In Kerala Tantric tradition temples are equated to human body. The deity is consider as the Jiva. The ritualistic flag hosting of the temple is the awakening of the Kundalini. Flagpost represents spinal cord and flag is Kundalini. The festival of temple is equivalent to brahmanubhuti, there he festival is called ‘utsavam’ which means flowing upwards. [17]

In the case of Thiruvalla, the entire Desa – region is considered as Desapurusha, the personification of the place. Alamthuruthi Bhagavathi is considered as the Kundalini Shakti of that desapurusha, Padappadu and Karunattukavu Bhagavatis are the powers of Ida and Pingala nadis; the six arattu places: Vengal, Azhiyidathuchira, Peringara, Manippuzha, Uthramel, and Mannankarachira are the Sadadhara Chakras. Thiruvalla temple is the Sahasrara chakra, and Lord Srivallabha is the Jiva who is dwelling on the thousand petal lotus.

The kundalini Shakti of Desha Purusha along with the powers of Ida and Pingala wake up and rise towards the sahasrara. First it will energise its own chakra the Muladhara, that represented by the Vengal Arattu, Ezhunnalathu and Śibika Nritham.

Similarly the Bhagavatis or the Shaktis energise the Chakras one by one. Then they will reach the Thiruvalla village which is the Sahasrara chakra of the Desapurusha. There the powers of Ida and pingala merge together to Kundalini. After the Uttra Sribali, Alamthuruthy Bhagavati alone accompanying Srivallabha towards His garbhagriha. Because the other two goddesses already merged with Her.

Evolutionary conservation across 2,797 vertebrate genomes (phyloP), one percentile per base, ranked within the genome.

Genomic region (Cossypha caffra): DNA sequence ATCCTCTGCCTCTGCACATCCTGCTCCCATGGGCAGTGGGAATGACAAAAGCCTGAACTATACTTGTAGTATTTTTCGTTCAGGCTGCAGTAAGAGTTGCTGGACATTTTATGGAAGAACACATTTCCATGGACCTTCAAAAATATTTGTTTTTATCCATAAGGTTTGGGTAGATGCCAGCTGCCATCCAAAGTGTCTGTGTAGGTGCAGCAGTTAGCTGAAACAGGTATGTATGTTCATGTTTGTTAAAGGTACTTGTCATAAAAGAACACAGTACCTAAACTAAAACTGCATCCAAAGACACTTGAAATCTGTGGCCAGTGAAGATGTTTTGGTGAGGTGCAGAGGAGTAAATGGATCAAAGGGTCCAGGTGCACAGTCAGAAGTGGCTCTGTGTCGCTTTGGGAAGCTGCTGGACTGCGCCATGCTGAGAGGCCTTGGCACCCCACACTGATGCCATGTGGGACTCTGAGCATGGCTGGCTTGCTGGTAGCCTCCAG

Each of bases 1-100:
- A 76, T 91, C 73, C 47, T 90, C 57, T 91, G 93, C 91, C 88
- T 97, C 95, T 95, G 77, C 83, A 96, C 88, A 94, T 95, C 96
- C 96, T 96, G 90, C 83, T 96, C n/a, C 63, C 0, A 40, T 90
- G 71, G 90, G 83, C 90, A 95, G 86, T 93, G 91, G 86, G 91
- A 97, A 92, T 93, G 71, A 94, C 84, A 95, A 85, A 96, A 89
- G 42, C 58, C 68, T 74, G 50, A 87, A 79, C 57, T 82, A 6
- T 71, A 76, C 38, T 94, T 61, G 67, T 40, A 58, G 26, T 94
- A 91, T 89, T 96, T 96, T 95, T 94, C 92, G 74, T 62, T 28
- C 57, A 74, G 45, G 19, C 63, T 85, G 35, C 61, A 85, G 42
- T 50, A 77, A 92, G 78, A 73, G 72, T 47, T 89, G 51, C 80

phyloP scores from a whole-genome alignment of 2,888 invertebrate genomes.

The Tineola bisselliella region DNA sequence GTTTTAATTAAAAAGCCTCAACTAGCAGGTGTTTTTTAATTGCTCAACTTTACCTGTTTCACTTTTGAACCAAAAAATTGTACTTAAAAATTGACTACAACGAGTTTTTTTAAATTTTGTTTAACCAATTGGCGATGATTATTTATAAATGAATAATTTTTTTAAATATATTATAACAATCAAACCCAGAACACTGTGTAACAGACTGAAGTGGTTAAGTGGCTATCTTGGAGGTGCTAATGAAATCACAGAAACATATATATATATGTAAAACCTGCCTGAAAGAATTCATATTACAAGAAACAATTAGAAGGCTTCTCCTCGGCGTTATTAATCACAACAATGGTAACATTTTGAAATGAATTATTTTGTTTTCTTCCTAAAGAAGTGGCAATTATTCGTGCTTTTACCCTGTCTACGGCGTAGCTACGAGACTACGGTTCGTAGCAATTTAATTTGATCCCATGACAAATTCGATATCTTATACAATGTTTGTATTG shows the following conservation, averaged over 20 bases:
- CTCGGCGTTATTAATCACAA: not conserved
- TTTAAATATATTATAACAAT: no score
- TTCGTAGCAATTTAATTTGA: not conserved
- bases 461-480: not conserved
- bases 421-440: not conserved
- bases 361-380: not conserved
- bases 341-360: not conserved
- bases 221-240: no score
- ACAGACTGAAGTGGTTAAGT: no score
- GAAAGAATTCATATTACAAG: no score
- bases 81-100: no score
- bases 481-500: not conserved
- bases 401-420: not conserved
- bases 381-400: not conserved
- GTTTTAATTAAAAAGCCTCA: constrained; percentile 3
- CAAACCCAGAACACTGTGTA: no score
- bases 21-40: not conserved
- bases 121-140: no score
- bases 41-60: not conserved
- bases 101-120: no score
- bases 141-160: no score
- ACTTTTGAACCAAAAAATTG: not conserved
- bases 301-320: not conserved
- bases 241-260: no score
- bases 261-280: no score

As mentioned earlier the rituals after Uttra Sribali clearly incites the Abhetatva (Nonduality) of Srivallabha and Alamthuruthy Bhagavathi. The Ashtapadi Śibika Nritham in the pradakshinams of Uthra Sribali shows the Anandanubhuti of Kundalini’s merging to the Jiva.

Srimad Bhagavata Says Vishnu’s power Yogamaya incarnated as a girl in Nandagopa’s house and Vishnu Himself incarnated as a boy – Krishna for Vasudeva and Devaki13. Lalita Sahasra Nama, one of the prominent hymns of Goddess in Shakti tradition, describes Goddess as Vishnu Rupini(Her who Herself in the form of Vishnu), Vaishnavi(The power of Vishnu) and Govinda Rupini,( She who has taken the form of Govinda – Vishnu) [18].

Sixteenth-century Vaishnava philosopher and saint Jiva Goswami quotes from Gautamiya tantra in his Brahma Samhita commentary: [19]

“Krishna is Durga. Durga is Krishna. One who sees that they are different will not become liberated from the cycle of repeated birth and death.”

In the perspective of the universe, this Yatra represents, how the Maya and its different manifestations merge back to the real source, Brahman. In a Sadhaka’s aspect, this illustrates the journey of Kundalini through the six chakras towards the Sahasradala Padma.


By re-tracing the journey of Alamthuruthy Bhagavati, one gets to understand the Tantric traditions of Kundalini worship and its associated energy centres (Chakras). As we observe carefully around us, we would witness different cultural symbols and practices which have withstood the vagaries of time.